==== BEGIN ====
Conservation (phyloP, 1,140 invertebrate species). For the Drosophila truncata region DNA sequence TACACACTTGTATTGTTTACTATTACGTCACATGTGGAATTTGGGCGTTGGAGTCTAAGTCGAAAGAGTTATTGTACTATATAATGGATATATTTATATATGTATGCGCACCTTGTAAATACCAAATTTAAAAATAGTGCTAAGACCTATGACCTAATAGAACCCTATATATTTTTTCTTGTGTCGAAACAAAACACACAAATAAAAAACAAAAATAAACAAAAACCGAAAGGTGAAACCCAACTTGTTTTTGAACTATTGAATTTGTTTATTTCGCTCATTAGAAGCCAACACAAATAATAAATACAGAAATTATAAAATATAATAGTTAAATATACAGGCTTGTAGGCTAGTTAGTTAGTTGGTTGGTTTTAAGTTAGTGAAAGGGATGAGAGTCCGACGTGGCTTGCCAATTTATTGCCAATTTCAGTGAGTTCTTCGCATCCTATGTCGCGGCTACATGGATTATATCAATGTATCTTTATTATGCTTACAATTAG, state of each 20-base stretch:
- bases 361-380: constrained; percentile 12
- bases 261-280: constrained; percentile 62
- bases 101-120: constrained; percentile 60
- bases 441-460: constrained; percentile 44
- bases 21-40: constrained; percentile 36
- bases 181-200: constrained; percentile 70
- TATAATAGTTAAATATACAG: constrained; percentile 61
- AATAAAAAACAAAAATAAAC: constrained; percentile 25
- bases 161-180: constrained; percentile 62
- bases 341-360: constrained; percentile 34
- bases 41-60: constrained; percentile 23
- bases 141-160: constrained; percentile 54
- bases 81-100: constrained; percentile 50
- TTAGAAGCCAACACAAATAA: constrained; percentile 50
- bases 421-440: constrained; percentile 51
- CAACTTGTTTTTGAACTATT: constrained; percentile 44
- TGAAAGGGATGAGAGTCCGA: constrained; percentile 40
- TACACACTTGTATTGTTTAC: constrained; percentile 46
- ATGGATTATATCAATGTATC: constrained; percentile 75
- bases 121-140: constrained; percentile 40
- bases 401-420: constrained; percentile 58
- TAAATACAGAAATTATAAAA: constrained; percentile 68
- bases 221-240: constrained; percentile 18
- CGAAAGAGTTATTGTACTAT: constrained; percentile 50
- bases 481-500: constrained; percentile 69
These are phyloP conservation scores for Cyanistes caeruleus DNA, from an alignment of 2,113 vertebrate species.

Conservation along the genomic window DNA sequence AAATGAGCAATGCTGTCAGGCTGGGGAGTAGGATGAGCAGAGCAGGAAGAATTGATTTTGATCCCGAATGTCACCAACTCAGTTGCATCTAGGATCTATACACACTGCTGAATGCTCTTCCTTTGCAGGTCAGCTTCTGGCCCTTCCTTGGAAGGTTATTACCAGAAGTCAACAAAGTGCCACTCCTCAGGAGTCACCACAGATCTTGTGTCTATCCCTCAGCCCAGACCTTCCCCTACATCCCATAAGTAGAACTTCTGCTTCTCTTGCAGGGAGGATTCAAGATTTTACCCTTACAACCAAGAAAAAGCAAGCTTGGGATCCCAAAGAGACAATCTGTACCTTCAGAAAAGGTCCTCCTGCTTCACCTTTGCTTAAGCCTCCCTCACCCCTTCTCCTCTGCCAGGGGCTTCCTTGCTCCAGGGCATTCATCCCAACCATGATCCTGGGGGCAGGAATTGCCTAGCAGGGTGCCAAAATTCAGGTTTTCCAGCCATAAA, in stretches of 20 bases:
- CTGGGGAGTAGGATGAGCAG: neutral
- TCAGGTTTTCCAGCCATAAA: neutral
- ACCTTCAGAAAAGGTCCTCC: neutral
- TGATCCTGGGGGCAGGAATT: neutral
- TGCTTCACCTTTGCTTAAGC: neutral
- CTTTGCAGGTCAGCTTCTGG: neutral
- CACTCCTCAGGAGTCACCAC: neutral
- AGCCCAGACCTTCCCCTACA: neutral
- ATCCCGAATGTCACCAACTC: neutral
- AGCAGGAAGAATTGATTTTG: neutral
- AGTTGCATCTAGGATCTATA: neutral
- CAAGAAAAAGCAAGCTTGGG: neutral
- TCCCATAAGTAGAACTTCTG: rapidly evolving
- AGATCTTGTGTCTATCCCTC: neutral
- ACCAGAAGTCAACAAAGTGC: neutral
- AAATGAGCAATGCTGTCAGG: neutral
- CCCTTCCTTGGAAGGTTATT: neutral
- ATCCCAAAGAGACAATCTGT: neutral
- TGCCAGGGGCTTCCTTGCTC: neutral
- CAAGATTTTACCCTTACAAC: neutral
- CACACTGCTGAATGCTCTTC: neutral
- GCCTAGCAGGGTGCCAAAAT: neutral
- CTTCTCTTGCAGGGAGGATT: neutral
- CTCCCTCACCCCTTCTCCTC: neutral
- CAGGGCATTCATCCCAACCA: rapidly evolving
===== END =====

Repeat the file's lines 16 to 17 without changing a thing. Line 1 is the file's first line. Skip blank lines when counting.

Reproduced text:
- bases 421-440: constrained; percentile 51
- CAACTTGTTTTTGAACTATT: constrained; percentile 44